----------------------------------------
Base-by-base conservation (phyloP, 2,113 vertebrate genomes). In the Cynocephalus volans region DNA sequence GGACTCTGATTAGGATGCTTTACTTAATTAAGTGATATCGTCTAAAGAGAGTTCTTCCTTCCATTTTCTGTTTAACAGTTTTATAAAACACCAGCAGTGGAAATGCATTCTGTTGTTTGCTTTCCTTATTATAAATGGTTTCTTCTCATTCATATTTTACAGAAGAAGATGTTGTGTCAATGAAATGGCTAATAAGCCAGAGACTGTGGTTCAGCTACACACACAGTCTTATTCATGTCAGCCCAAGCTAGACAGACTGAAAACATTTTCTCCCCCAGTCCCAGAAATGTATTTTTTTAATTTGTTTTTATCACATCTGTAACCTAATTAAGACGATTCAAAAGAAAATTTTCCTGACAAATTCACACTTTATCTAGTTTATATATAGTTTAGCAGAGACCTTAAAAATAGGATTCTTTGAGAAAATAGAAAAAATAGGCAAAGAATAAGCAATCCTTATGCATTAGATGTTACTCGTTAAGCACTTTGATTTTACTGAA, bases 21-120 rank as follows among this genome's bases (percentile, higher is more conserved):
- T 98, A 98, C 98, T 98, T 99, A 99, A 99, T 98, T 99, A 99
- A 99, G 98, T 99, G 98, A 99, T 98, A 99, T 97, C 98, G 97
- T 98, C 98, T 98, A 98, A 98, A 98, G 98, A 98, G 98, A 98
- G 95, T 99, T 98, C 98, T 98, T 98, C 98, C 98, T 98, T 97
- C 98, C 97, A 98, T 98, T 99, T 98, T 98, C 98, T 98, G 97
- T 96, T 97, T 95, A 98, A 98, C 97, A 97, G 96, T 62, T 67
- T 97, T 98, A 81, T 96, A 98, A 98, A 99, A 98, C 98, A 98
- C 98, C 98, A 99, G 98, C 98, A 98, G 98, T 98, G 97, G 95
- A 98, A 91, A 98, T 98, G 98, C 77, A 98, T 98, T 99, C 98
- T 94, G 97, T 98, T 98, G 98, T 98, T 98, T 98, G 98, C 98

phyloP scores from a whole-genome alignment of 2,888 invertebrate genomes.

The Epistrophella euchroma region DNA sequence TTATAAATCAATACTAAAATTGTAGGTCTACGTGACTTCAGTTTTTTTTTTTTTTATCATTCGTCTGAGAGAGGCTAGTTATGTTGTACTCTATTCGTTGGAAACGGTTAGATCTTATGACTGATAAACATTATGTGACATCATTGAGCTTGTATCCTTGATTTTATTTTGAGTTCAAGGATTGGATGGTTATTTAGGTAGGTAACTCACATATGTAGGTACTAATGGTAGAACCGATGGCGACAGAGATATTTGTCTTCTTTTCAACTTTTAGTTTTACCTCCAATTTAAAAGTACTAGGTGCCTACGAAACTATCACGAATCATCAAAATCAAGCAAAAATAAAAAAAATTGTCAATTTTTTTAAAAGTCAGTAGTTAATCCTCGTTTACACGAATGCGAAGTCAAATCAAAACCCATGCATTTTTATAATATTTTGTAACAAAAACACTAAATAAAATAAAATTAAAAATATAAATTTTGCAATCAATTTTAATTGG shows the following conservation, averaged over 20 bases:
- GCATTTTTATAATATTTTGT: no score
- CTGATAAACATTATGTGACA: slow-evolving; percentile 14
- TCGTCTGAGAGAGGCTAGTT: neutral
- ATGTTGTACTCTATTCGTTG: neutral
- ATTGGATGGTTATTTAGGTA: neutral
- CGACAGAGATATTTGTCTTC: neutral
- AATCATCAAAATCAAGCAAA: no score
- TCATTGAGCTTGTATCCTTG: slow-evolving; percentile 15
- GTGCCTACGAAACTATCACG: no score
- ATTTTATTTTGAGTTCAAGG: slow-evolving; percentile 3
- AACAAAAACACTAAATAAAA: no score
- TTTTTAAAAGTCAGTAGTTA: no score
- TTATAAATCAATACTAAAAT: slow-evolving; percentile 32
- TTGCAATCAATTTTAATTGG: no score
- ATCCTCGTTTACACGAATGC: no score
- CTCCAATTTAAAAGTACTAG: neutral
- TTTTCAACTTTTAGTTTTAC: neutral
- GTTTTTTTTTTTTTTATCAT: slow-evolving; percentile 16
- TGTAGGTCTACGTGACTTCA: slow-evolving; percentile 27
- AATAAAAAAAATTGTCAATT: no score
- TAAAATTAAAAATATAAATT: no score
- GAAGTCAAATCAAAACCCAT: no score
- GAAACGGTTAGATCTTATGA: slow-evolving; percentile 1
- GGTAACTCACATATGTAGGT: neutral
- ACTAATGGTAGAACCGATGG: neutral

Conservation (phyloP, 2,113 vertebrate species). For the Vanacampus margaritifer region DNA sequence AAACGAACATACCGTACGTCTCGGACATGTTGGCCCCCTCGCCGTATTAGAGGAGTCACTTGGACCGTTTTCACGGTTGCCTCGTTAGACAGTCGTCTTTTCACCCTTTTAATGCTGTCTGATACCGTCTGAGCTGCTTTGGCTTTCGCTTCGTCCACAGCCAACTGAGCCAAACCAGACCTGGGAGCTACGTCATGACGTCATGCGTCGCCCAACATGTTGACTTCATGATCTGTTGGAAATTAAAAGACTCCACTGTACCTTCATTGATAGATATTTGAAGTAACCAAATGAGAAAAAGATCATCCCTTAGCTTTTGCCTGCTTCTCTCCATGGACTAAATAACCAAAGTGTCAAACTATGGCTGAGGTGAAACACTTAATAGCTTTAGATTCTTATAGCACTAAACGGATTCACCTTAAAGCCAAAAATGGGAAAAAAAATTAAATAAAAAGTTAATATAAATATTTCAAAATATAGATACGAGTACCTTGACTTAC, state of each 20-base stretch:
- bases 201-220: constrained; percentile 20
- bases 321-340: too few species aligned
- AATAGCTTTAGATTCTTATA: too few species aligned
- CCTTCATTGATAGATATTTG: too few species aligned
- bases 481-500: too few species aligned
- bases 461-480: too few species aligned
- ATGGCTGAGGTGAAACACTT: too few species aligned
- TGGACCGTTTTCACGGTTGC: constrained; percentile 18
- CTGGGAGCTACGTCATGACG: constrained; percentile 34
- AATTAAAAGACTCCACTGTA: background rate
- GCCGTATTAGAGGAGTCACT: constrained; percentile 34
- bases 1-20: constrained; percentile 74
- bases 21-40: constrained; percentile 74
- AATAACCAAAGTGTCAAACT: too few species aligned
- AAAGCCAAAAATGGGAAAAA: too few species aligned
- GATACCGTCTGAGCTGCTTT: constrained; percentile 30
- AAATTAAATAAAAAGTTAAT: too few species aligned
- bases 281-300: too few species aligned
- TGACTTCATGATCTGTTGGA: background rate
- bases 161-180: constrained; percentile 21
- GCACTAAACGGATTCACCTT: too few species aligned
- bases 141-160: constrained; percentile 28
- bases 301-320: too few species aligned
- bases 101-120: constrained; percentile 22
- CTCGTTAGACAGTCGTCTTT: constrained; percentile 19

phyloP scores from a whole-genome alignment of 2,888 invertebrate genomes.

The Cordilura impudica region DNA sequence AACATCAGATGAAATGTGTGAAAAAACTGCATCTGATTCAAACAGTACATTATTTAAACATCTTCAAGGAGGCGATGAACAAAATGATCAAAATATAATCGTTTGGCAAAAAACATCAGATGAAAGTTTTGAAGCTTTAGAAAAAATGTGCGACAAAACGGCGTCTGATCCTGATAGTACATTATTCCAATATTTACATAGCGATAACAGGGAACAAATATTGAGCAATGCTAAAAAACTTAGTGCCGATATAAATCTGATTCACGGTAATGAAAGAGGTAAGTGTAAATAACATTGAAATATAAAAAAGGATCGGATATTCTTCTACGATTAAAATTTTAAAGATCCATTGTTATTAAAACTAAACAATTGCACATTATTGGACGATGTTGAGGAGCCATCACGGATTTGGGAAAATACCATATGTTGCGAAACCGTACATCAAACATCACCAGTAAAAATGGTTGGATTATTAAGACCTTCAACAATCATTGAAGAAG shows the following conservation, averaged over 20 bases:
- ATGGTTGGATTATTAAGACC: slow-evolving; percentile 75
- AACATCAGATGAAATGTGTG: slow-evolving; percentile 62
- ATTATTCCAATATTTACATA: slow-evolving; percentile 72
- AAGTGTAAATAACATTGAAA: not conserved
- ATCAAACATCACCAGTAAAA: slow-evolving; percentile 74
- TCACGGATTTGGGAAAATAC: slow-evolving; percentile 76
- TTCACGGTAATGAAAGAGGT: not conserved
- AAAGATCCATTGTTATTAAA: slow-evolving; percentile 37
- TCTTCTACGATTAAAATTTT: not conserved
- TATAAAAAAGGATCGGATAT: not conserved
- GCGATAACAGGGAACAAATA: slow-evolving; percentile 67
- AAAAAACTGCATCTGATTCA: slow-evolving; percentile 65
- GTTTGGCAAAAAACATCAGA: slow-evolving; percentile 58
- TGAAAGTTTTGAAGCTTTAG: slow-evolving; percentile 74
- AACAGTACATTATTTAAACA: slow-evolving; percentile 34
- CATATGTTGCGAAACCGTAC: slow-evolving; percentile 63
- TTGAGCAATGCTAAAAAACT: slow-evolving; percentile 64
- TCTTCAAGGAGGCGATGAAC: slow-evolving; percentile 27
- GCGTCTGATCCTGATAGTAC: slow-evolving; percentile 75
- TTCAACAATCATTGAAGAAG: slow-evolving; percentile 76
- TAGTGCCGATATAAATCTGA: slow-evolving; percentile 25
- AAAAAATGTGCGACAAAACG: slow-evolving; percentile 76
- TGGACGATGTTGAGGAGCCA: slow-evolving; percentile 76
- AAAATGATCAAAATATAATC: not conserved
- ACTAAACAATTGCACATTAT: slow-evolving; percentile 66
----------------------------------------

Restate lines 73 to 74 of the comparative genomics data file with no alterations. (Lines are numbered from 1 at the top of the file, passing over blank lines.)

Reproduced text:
- TTCACGGTAATGAAAGAGGT: not conserved
- AAAGATCCATTGTTATTAAA: slow-evolving; percentile 37